https://www.usbr.gov/newsroom/newsrelease/detail.cfm?RecordID=62710 Bureau of Reclamation provides 27 projects $2.6 million in WaterSMART Cooperative Watershed Management Program grants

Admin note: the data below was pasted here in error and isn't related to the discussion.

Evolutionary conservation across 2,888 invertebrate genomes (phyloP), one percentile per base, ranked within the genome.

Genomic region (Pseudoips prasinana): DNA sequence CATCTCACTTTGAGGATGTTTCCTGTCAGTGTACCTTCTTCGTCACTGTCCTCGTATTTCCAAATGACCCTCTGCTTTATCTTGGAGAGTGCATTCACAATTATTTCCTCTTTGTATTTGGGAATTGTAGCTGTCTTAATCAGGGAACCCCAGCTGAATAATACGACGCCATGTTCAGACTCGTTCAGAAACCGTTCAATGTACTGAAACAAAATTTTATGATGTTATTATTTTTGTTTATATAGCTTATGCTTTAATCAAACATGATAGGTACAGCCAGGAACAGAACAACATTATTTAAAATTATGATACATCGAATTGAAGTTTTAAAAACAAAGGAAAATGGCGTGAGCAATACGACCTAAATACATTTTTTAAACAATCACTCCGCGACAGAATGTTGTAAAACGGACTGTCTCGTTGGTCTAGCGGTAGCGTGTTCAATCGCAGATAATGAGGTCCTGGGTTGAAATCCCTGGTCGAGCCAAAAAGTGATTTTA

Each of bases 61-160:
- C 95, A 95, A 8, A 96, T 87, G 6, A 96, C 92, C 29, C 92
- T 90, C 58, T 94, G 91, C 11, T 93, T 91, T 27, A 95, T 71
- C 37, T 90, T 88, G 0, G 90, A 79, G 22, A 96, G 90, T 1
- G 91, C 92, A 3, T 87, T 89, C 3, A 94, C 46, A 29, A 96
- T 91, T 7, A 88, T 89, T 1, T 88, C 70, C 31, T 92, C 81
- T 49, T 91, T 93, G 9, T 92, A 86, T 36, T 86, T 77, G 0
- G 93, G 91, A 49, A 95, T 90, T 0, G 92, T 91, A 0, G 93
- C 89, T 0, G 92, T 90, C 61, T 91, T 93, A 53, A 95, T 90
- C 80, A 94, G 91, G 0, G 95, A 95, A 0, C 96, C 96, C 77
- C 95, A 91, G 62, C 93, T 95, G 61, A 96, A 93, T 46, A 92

WASHINGTON - Bureau of Reclamation Commissioner Brenda Burman announced that 27 entities were selected to receive a total of $2.6 million to establish or further develop watershed groups in order to address water quantity or quality through Cooperative Watershed Management Program Grants. Of the 27 entities selected, 19 are existing watershed groups, including one from the Virgin Islands, and 8 are establishing a new watershed group. <P> "Reducing conflict over water is an important goal," Commissioner Burman said. "Working collaboratively with locally-led groups is the best path forward to reduce conflict and develop solutions that will lead to the long-term viability of watersheds." <P> Selected entities may use their funding to develop bylaws, a mission statement, complete stakeholder outreach, develop a watershed restoration plan, and to conduct watershed management project design. <P> A complete list of the selected projects is available at <a href="https://www.usbr.gov/watersmart/cwmp">https://www.usbr.gov/watersmart/cwmp</a>. <P> The Save Our Bosque Task Force in Socorro, New Mexico, is one of the groups selected to receive funding. It will receive $100,000 to update their 2004 conceptual restoration plan on the Rio Grande floodplain through Socorro County where flooding can devastate farms, infrastructure and small communities. Recent drought conditions have limited available surface water supplies in the watershed, increasing wildfire risk and reliance on groundwater, which also strains aquifers. The task force will work with the Middle Rio Grande Conservancy District, New Mexico State Forestry and numerous other local, state and federal agencies to complete outreach to stakeholders. <P> The Coral Bay Community Council on the island of St. John in the U.S. Virgin Islands will receive $99,155 to complete a five-year update to its watershed management plan and develop a visioning document for the Coral Bay Watershed. The group has spent a significant amount of time characterizing source pollution into Coral Bay, including unmanaged stormwater, sediment transport and an inadequate solid waste system. In addition, back-to-back hurricanes in 2017 have increased the need for updated planning efforts. The council will hold stakeholder meetings to help inform the public of the importance of watershed planning and to incorporate diverse perspectives in the updated plan and visioning document. <P> Through WaterSMART, Reclamation works cooperatively with States, Tribes, and local entities as they plan for and implement actions to increase water supply through investments to modernize existing infrastructure and attention to local water conflicts. Visit <a href="https://www.usbr.gov/watersmart">https://www.usbr.gov/watersmart</a> for additional information about the program. <P> <P> <P>